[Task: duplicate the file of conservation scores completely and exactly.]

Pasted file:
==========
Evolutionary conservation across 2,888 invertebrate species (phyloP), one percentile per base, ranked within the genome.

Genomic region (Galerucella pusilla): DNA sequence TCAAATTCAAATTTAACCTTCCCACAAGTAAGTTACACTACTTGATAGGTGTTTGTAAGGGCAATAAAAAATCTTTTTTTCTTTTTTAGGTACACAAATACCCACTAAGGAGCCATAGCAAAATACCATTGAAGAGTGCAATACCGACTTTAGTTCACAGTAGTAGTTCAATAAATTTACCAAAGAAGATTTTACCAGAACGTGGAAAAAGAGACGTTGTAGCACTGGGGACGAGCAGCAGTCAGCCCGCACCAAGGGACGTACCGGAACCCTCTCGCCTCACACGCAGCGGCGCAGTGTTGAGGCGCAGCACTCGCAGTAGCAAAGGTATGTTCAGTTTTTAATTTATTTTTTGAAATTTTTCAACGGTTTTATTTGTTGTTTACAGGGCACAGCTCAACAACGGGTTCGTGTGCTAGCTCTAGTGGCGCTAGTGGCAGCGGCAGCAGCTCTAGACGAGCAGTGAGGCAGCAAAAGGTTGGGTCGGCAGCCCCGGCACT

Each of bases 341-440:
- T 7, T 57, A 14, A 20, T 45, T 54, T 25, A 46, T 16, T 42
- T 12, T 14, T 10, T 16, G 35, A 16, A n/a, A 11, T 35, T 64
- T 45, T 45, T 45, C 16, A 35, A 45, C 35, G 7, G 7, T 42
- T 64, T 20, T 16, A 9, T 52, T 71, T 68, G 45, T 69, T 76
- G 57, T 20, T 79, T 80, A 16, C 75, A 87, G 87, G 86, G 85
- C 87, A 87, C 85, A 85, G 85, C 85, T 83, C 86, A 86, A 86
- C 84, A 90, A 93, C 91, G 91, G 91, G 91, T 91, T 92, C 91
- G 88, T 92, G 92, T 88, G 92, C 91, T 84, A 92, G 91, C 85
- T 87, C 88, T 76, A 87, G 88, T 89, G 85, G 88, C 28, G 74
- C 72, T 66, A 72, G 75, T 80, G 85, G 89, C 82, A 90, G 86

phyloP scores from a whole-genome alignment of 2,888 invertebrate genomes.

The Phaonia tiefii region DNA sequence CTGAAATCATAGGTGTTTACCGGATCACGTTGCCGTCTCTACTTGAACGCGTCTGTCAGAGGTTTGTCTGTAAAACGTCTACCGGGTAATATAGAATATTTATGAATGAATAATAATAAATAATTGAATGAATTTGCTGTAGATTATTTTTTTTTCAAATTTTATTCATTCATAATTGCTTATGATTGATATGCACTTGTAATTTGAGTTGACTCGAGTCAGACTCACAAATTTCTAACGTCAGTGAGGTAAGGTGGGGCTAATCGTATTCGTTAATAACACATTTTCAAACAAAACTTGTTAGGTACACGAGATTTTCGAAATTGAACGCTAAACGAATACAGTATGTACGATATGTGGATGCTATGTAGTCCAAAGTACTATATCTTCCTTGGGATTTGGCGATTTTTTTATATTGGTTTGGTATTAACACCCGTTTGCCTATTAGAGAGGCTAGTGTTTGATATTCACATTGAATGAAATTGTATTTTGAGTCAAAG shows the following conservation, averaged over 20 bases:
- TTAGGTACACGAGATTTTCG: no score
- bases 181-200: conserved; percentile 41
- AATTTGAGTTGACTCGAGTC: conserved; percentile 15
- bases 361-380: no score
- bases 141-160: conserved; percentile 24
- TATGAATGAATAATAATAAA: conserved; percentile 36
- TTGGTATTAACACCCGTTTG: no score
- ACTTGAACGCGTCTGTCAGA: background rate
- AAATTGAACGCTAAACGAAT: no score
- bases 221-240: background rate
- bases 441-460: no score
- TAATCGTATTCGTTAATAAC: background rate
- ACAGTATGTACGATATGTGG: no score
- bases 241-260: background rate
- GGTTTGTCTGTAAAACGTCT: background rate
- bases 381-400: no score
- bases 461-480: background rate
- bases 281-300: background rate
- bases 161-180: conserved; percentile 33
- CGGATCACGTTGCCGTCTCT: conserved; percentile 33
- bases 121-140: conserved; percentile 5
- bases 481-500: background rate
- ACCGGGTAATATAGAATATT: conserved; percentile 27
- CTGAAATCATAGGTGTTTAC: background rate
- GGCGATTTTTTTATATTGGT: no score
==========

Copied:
Evolutionary conservation across 2,888 invertebrate species (phyloP), one percentile per base, ranked within the genome.

Genomic region (Galerucella pusilla): DNA sequence TCAAATTCAAATTTAACCTTCCCACAAGTAAGTTACACTACTTGATAGGTGTTTGTAAGGGCAATAAAAAATCTTTTTTTCTTTTTTAGGTACACAAATACCCACTAAGGAGCCATAGCAAAATACCATTGAAGAGTGCAATACCGACTTTAGTTCACAGTAGTAGTTCAATAAATTTACCAAAGAAGATTTTACCAGAACGTGGAAAAAGAGACGTTGTAGCACTGGGGACGAGCAGCAGTCAGCCCGCACCAAGGGACGTACCGGAACCCTCTCGCCTCACACGCAGCGGCGCAGTGTTGAGGCGCAGCACTCGCAGTAGCAAAGGTATGTTCAGTTTTTAATTTATTTTTTGAAATTTTTCAACGGTTTTATTTGTTGTTTACAGGGCACAGCTCAACAACGGGTTCGTGTGCTAGCTCTAGTGGCGCTAGTGGCAGCGGCAGCAGCTCTAGACGAGCAGTGAGGCAGCAAAAGGTTGGGTCGGCAGCCCCGGCACT

Each of bases 341-440:
- T 7, T 57, A 14, A 20, T 45, T 54, T 25, A 46, T 16, T 42
- T 12, T 14, T 10, T 16, G 35, A 16, A n/a, A 11, T 35, T 64
- T 45, T 45, T 45, C 16, A 35, A 45, C 35, G 7, G 7, T 42
- T 64, T 20, T 16, A 9, T 52, T 71, T 68, G 45, T 69, T 76
- G 57, T 20, T 79, T 80, A 16, C 75, A 87, G 87, G 86, G 85
- C 87, A 87, C 85, A 85, G 85, C 85, T 83, C 86, A 86, A 86
- C 84, A 90, A 93, C 91, G 91, G 91, G 91, T 91, T 92, C 91
- G 88, T 92, G 92, T 88, G 92, C 91, T 84, A 92, G 91, C 85
- T 87, C 88, T 76, A 87, G 88, T 89, G 85, G 88, C 28, G 74
- C 72, T 66, A 72, G 75, T 80, G 85, G 89, C 82, A 90, G 86

phyloP scores from a whole-genome alignment of 2,888 invertebrate genomes.

The Phaonia tiefii region DNA sequence CTGAAATCATAGGTGTTTACCGGATCACGTTGCCGTCTCTACTTGAACGCGTCTGTCAGAGGTTTGTCTGTAAAACGTCTACCGGGTAATATAGAATATTTATGAATGAATAATAATAAATAATTGAATGAATTTGCTGTAGATTATTTTTTTTTCAAATTTTATTCATTCATAATTGCTTATGATTGATATGCACTTGTAATTTGAGTTGACTCGAGTCAGACTCACAAATTTCTAACGTCAGTGAGGTAAGGTGGGGCTAATCGTATTCGTTAATAACACATTTTCAAACAAAACTTGTTAGGTACACGAGATTTTCGAAATTGAACGCTAAACGAATACAGTATGTACGATATGTGGATGCTATGTAGTCCAAAGTACTATATCTTCCTTGGGATTTGGCGATTTTTTTATATTGGTTTGGTATTAACACCCGTTTGCCTATTAGAGAGGCTAGTGTTTGATATTCACATTGAATGAAATTGTATTTTGAGTCAAAG shows the following conservation, averaged over 20 bases:
- TTAGGTACACGAGATTTTCG: no score
- bases 181-200: conserved; percentile 41
- AATTTGAGTTGACTCGAGTC: conserved; percentile 15
- bases 361-380: no score
- bases 141-160: conserved; percentile 24
- TATGAATGAATAATAATAAA: conserved; percentile 36
- TTGGTATTAACACCCGTTTG: no score
- ACTTGAACGCGTCTGTCAGA: background rate
- AAATTGAACGCTAAACGAAT: no score
- bases 221-240: background rate
- bases 441-460: no score
- TAATCGTATTCGTTAATAAC: background rate
- ACAGTATGTACGATATGTGG: no score
- bases 241-260: background rate
- GGTTTGTCTGTAAAACGTCT: background rate
- bases 381-400: no score
- bases 461-480: background rate
- bases 281-300: background rate
- bases 161-180: conserved; percentile 33
- CGGATCACGTTGCCGTCTCT: conserved; percentile 33
- bases 121-140: conserved; percentile 5
- bases 481-500: background rate
- ACCGGGTAATATAGAATATT: conserved; percentile 27
- CTGAAATCATAGGTGTTTAC: background rate
- GGCGATTTTTTTATATTGGT: no score